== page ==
Second, my point is actually that Jesus does not mention either the parousia or the “end of the age” in the immediately preceding context so as to spark their questions as uniquely framed. But these are the very issues raised in their questions (Matt. 24:3).

Nowhere previously in the Gospels do we read of Jesus using the word parousia in his teaching. And it is only much earlier (not in the near context of the Olivet Discourse) that he uses the phrase “end of the age” (Matt. 13:39, 40, 49). Obviously Preston disagrees with me (and “most commentators”, as well as the historic, corporate, public, universal, systematic Christian faith) regarding the proper understanding of the parousia and “the end of the age” as these concepts appear in Matthew. But that is an issue for another time. [1] Here, though, I am only correcting his misreading of my blog article as presented.


There is not much new here, but let me comment on a thing or two.

1. Gentry’s point is presuppositional. He assumes a doctrine of the end of the Christian age and a literal, physical bodily coming of Christ at that time, and assuming that to be true, he then says that Jesus had not said anything prior to Matthew 24 that would have prompted the apostles to ask about those consummative events. Of course, it is not enough for Gentry to assume without proof (petitio principii) that such a doctrine is true. He must prove it, and he has not even tried.

2. Gentry claims that, “Jesus does not mention either the parousia or the “end of the age” in the immediately preceding context so as to spark their questions as uniquely framed.” Well, it is true that Jesus did not use the word parousia or the term end of the age in the immediately preceding context, but, it is wrong to claim that nothing he said would have prompted the apostle’s questions about the conflation of the end of the age and his coming.

As I demonstrate in my book, the apostles knew– and Gentry admits this! – that Jesus had predicted his coming several times prior to Matthew 24. Furthermore, as I will prove from Gentry’s own writings and scriptures, Jesus used words that Gentry admits are the same as parousia. That means that unless he can prove- contra his own writings – that parousia is a distinctive word used exclusively of the imaginary “end of the Christian age” his point is moot and meaningless. This being true, it raises the burden of proof for Gentry to prove that the apostles were ignorant of any of those prophecies and their application and that the words that Jesus used of his coming in those previous texts cannot be synonyms for parousia. As you will see, from Gentry’s own keyboard, he does not believe either one of these things!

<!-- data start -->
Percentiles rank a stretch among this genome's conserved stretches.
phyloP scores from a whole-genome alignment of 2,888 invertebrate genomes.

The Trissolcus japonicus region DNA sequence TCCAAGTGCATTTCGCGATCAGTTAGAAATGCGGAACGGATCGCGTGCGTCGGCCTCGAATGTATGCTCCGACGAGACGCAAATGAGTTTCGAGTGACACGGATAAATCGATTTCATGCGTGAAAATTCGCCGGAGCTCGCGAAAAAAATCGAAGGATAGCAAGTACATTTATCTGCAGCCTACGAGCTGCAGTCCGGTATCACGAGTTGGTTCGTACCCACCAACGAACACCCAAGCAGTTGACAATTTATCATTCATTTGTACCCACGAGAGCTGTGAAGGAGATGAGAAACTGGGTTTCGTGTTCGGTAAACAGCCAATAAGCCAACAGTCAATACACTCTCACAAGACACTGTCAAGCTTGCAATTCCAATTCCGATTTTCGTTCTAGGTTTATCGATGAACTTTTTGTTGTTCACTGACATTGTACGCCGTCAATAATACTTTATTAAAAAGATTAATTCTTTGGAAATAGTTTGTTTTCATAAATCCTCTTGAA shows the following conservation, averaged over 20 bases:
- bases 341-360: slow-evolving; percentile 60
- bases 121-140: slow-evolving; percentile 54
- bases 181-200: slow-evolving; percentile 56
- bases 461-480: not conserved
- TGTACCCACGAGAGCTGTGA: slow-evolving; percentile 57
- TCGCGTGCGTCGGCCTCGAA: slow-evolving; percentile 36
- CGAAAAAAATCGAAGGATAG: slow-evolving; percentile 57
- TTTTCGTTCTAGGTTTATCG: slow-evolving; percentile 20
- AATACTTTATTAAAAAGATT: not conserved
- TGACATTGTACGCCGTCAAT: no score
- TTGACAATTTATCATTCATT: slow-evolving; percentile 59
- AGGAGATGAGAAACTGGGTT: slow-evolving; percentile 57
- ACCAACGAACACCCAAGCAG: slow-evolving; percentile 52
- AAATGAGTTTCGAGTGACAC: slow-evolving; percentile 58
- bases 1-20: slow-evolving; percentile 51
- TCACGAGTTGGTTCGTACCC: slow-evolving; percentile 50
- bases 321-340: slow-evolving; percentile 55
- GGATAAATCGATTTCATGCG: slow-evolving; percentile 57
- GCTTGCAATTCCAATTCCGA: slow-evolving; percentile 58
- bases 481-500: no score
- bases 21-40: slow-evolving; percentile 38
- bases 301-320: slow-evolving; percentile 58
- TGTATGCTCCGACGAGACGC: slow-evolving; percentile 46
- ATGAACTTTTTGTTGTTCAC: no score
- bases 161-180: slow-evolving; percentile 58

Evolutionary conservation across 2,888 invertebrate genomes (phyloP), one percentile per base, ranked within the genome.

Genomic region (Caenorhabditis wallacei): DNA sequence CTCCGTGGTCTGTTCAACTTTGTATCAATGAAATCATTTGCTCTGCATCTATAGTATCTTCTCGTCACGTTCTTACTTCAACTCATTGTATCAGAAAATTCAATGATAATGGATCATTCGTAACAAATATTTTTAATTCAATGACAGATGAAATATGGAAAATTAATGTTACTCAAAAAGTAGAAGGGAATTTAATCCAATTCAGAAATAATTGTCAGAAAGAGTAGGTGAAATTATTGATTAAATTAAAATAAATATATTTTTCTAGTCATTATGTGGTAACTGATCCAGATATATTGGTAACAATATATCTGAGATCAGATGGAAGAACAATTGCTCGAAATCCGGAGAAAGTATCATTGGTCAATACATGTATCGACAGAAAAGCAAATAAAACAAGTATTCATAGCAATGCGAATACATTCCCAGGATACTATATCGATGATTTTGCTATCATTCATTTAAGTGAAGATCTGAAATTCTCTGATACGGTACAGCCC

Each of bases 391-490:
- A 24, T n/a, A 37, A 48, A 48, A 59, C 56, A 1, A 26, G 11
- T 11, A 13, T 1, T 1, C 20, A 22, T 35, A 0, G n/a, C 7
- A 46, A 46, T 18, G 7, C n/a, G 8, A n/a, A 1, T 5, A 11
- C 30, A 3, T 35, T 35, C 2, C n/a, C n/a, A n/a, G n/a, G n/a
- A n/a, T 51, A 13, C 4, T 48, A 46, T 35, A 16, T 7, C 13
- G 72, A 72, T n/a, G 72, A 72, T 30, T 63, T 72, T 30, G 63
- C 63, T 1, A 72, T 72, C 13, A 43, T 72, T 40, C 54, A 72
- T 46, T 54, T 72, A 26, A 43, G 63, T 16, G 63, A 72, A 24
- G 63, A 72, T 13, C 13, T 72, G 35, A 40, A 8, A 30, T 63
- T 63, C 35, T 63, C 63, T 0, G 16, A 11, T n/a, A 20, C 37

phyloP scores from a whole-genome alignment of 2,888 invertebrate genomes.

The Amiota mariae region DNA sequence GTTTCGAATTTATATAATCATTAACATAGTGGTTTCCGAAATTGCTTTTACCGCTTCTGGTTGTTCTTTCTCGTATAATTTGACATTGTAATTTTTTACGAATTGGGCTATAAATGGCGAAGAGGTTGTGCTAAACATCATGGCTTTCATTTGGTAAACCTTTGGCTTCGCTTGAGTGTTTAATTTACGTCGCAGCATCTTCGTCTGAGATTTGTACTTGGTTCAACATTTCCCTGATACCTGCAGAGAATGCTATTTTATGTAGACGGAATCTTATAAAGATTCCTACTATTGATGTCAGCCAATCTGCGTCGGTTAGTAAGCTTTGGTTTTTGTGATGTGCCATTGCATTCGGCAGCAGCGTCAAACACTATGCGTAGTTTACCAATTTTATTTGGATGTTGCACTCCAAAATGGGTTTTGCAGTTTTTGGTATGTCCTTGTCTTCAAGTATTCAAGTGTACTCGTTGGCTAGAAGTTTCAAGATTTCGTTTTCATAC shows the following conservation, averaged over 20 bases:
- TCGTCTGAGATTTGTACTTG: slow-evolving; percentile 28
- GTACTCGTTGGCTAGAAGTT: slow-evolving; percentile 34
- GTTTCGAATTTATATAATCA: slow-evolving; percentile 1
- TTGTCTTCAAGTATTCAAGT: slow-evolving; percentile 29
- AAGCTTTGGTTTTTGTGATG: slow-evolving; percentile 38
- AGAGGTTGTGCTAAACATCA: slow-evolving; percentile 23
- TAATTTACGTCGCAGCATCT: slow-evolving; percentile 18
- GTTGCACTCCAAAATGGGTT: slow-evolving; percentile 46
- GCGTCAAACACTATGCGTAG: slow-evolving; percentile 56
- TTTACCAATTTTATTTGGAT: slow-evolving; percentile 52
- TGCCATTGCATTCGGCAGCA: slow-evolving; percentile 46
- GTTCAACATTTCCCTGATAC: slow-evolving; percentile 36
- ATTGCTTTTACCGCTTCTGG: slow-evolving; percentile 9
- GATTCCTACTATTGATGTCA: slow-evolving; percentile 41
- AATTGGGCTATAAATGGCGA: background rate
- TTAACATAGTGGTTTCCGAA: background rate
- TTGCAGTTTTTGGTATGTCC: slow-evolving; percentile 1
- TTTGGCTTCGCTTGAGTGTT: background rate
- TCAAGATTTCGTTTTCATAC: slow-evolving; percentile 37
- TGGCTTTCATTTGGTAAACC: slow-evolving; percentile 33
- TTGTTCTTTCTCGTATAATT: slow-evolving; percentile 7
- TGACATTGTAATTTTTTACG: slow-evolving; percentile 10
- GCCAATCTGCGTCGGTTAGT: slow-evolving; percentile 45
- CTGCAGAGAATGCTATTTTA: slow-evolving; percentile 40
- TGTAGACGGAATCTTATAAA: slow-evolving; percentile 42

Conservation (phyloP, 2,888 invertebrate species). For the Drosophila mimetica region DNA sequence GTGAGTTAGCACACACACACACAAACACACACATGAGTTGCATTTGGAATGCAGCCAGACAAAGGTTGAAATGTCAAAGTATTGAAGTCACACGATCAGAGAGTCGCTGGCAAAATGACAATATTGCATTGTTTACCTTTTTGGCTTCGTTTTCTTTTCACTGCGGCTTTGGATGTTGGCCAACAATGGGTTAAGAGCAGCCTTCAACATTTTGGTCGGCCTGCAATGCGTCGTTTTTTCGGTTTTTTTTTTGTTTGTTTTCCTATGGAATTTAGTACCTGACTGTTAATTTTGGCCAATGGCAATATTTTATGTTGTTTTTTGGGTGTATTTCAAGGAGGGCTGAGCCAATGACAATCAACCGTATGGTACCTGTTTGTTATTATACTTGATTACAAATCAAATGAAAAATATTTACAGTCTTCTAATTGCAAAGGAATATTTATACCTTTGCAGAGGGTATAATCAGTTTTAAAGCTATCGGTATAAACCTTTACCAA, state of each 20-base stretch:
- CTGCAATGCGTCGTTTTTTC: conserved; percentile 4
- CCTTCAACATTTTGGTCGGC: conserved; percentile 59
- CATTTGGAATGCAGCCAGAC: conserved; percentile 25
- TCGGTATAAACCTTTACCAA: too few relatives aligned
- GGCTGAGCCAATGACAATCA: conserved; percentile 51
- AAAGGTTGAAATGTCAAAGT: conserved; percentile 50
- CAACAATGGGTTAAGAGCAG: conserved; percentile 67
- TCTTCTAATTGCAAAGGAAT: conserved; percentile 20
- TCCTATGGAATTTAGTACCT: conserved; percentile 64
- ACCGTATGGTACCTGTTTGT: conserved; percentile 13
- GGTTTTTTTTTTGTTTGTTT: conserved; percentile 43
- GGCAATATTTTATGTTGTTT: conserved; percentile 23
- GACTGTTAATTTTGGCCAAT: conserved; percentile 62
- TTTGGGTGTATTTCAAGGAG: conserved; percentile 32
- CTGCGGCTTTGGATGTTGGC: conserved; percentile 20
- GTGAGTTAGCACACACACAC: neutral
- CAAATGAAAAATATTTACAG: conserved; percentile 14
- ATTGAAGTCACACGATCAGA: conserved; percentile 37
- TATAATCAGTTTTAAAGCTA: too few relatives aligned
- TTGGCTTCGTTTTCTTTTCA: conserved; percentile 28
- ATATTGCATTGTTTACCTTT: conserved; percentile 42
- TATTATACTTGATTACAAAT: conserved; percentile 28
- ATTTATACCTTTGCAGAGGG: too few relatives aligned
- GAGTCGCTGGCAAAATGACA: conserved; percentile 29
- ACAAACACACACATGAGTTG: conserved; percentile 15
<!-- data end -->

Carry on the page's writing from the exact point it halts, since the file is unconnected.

3. What is true is that prior to Matthew 24 Jesus had spoken extensively about his AD 70 coming, in judgment of Jerusalem. In an upcoming article, I will document from Gentry’s own writings how Gentry agrees with this, and how he even posits that the end of the age was in AD 70! Thus, it is specious for Gentry to claim that Jesus’ prediction of that impending disaster had to have conjured up the idea of the end of time in the apostles’ minds. Even more incongruous is the idea that the prediction of the destruction of the temple would have caused the apostles to think of the end of the Christian age. Why in the world would the apostles have thought of the end of the Christian age, when Jesus had predicted the destruction of that temple which had nothing whatsoever to do with the Christian age???

As I document heavily in my book, and as stated above, the OT contains many prophecies of the AD 70 destruction of Jerusalem and the temple at the time of the end, and at the Day of the Lord. Gentry knows this, since he personally applies Daniel 9:24f to the AD 70 destruction.

4. Once again, Gentry appeals to the historic, universal, and systematic Christian faith. This is a logical fallacy, as I noted in the previous posts, and Gentry realizes and admits that an appeal to church tradition, an appeal to scholarship proves nothing. And yet, he keeps making this “argument”– which he admits proves nothing– over and over and over again.

5. Gentry is arguing: “Nowhere previously in the Gospels do we read of Jesus using the word parousia in his teaching.”

And exactly what does this prove? Is there some magical hermeneutical rule that says that a writer or speaker must use certain specific words? Let it be noted also that Jesus did not use the word parousia at all, up to Matthew 24. It was the apostles that used the word parousia, as they conflated Jesus’ prediction of the destruction of the city and temple with his parousia and the end of the age. It is, therefore, technically inaccurate for Gentry to say that Jesus used parousia and that his use of that word prompted the apostle’s questions. Jesus did not use the word parousia at all until Matthew 24:27, in the section that Gentry seemingly admits is about the Lord’s coming in AD 70.